It’s all very well being able to buy music instantly, and take it everywhere with you. But somehow, it feels like we’ve lost something along the way with downloading. Music – at least, recorded music – used to be this thing that you would hold in your hand, treasure, read through the liner notes and yeah – smell.
As a wise man once said: “Don’t front like you’ve never licked a record…”
I even met a prominent music industry professional this week who clearly recalls taking his early record purchases to bed with him, and keeping them under his pillow as he slept. But none of these things are ‘the music’. They’re all the bits around the music. It’s the artefact, the artwork, the accompanying text – and not actually the recording of the tune that was being loved in this way.
And while of course we love the music, when you separate the recording from the artefact, things change.
Digital is worth less (not worthless)
Let me say right off the bat that one of the main reasons that download sales aren’t filling the gap left by declining CD sales is that downloads ARE WORTH LESS. All that stuff that we music lovers used to smell, lick, read, touch, alphabetise, loan to friends, put under our pillows and wrap as gifts just isn’t really there anymore.
All that’s left is the noise that comes out.
But that information about the music – metadata (literally, information about information) is still really important to us, and there are ways in which we can make use of the fact, and start to create digital products that are valuable.
It strikes me that one way to reinvest value in recorded music, is to try and put the value back into the experience of music consumption, based on all of the information surrounding the recorded music. Something we can read, look at, pore over, alphabetise and engage with as consumers. Doesn’t have to be lickable, per se – but it’d be great if there was something.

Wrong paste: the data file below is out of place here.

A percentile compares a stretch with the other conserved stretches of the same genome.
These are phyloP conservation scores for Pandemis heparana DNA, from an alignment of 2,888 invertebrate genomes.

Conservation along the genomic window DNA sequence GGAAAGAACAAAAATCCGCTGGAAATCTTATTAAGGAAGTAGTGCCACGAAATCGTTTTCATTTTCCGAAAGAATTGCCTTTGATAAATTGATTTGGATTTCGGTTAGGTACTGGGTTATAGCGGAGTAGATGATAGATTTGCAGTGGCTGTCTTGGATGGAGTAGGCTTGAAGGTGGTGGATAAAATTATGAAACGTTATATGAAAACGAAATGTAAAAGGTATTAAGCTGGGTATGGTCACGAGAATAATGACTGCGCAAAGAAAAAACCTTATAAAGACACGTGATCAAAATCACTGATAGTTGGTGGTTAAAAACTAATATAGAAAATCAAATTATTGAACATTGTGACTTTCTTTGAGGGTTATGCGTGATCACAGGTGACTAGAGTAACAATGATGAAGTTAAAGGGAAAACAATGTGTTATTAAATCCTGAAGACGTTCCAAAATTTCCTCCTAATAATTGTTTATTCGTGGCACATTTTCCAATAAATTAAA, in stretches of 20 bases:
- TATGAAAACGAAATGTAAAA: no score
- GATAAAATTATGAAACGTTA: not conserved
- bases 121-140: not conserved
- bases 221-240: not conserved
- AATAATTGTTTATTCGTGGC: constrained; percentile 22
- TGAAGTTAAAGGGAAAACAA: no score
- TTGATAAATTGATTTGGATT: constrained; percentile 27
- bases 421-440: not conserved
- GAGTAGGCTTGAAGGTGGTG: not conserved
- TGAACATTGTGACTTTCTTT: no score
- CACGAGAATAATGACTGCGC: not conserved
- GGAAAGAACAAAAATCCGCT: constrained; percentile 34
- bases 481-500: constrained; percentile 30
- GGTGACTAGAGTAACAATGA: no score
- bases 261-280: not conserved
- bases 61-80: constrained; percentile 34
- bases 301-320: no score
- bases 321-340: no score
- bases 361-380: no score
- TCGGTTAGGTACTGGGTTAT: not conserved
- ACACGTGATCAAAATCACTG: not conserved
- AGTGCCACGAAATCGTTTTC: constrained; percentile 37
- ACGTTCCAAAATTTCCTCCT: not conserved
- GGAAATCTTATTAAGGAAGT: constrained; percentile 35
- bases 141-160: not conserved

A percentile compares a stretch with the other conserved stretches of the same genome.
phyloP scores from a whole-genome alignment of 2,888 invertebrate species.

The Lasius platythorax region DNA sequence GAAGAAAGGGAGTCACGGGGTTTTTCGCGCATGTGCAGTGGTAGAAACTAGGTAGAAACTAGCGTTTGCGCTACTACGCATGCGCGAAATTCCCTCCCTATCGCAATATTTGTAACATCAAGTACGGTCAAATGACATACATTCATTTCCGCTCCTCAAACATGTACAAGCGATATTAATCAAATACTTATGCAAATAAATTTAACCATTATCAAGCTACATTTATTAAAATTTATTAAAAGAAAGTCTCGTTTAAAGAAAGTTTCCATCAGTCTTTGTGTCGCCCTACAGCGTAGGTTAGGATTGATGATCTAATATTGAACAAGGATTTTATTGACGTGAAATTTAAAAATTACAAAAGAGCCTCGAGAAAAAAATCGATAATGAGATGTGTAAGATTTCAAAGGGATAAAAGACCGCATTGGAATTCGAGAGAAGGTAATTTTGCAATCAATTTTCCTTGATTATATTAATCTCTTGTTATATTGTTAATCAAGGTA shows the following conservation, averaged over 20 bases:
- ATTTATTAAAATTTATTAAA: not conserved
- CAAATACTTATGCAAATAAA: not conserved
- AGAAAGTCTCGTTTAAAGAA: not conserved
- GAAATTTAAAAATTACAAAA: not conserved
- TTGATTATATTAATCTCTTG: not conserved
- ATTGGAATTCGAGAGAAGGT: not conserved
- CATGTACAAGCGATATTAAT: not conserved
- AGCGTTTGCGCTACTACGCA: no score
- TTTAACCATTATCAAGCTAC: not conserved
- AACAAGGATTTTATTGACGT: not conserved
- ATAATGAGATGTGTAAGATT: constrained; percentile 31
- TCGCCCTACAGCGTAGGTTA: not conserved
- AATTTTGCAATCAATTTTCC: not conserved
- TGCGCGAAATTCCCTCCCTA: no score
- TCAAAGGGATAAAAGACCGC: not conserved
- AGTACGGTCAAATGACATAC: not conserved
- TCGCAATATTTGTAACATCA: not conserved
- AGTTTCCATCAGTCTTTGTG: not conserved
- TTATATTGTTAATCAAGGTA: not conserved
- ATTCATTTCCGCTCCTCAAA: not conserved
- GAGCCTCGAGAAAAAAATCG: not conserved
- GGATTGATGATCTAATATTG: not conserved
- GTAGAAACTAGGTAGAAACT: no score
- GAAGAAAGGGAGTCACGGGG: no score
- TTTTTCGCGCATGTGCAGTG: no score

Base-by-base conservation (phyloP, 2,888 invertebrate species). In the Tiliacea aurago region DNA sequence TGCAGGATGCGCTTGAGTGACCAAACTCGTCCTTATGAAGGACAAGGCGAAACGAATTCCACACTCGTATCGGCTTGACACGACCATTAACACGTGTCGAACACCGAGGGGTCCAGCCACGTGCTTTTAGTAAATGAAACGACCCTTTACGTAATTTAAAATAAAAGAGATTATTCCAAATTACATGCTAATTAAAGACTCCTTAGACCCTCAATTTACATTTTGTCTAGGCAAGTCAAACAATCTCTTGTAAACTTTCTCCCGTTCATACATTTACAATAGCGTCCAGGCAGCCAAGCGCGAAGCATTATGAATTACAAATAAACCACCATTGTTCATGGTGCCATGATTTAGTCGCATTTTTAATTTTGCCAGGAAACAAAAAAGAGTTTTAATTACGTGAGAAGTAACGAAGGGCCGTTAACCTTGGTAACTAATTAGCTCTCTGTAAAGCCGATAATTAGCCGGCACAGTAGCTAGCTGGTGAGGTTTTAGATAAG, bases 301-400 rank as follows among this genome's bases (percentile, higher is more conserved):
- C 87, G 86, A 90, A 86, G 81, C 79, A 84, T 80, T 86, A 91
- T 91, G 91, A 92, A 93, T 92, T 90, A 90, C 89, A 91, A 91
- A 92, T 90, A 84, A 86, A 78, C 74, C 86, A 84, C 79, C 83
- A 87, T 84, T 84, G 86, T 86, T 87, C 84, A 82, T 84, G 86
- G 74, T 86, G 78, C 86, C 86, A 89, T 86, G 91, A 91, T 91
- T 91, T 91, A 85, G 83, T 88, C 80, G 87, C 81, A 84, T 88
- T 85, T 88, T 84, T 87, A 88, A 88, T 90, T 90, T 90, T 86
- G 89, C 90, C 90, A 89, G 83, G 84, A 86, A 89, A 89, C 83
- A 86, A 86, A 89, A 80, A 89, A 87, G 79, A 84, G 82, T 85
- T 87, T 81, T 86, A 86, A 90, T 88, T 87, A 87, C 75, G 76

I wrote a blog post a long time ago about the ways in which information such as essays, recording session information, photographs and so on could be put together using XML, so that it could be packaged and presented in any number of ways, according to developer’s capabilities and audience preferences.
I think this is well overdue now.
There’s so much information that could be bundled with an album. Put into a zip file with the (high quality) album tracks. Link outward to (or draw information from) services like Last.fm, MusicBrainz, CDBB or FreeDB.
Best of all, there’s an opportunity to make that metadata interactive. To my knowledge, NOBODY is doing this. A standardised format that will allow music fans to contribute to, edit and expand upon digital liner notes in a distributed fashion.
If you know something about a band, or want to write a review of a gig you just saw them do, or have some photographs of the recording session, or can link the studio engineer to another album she was involved in, then there’s no reason that can’t turn up in my copy of the album’s liner notes. Equally, there’s no reason I shouldn’t be able to correct you on a factual error along the way – or amend my settings to ignore all cameraphone video contributions.
It’d take a bit of work to get all this standardised, but there’s such a wealth of information about any recording, and no longer any shortage of space, or cost of printing and replicating – seems a shame not to give it a try.
Okay, so you don’t have to get a 3,000 word essay, a photographic portfolio, video package and PDF brochure into the zip file of your album download just yet (though it’s something to work towards). For now, the least you can do for your audience is provide decent track information on any digital music you make available.
Bare minimum should include Artist Name, Song Title, Album Title (if it’s not from an album, put something in here), Genre (be general – at least put in a genre that people have heard of), Track Number, Cover Art (even if it’s just your logo or a photo). Might be a good idea to put your URL in the Comments section too.
There’s nothing more unhelpful than having a download from your website with missing information. As a consumer, I’m likely to throw it into my collection, come back to it a few weeks later, not know who the song is by, and just hit the delete key. A bit more information, and I’ll pay a bit more attention.
The more information – the more metadata you include with your recordings, the more value your music will have.
Of course the music is the main thing. But consumers make meaning from music. It’s their main thing. And if you remove the clues and the anchors for that meaning, you’re just making it difficult for yourself.